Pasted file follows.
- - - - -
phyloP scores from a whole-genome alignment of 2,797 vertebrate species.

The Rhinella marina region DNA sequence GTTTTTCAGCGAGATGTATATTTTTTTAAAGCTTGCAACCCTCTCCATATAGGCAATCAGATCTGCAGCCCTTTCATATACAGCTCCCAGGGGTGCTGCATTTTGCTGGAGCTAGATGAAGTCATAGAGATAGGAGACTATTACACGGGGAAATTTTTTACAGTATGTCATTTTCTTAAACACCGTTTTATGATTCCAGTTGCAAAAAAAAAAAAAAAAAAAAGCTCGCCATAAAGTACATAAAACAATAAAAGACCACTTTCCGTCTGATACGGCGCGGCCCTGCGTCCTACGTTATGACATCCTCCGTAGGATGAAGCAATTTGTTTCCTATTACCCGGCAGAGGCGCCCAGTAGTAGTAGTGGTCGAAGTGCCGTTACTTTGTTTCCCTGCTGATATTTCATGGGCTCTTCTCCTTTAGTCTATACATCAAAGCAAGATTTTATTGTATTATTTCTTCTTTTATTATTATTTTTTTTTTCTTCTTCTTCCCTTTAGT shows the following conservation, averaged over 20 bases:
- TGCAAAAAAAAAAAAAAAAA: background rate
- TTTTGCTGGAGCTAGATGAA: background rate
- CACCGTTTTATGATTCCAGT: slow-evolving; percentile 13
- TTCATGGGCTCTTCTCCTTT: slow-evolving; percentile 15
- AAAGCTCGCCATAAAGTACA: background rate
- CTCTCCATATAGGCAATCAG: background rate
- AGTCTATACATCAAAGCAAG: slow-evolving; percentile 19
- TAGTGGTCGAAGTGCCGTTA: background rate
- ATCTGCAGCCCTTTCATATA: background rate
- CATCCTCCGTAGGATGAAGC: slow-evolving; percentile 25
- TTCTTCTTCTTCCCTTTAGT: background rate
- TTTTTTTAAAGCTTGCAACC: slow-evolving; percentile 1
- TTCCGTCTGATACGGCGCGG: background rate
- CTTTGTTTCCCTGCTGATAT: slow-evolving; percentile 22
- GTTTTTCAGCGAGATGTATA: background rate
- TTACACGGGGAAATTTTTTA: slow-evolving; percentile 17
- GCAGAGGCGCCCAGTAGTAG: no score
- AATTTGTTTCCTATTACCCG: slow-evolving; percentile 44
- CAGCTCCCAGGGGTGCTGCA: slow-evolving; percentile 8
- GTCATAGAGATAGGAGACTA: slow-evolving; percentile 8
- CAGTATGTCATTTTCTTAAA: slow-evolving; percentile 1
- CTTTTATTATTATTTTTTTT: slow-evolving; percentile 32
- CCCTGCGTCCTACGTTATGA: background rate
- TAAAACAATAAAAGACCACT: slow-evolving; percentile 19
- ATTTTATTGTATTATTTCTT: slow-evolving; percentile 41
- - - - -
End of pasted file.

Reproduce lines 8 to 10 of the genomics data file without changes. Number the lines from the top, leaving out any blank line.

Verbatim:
- CTCTCCATATAGGCAATCAG: background rate
- AGTCTATACATCAAAGCAAG: slow-evolving; percentile 19
- TAGTGGTCGAAGTGCCGTTA: background rate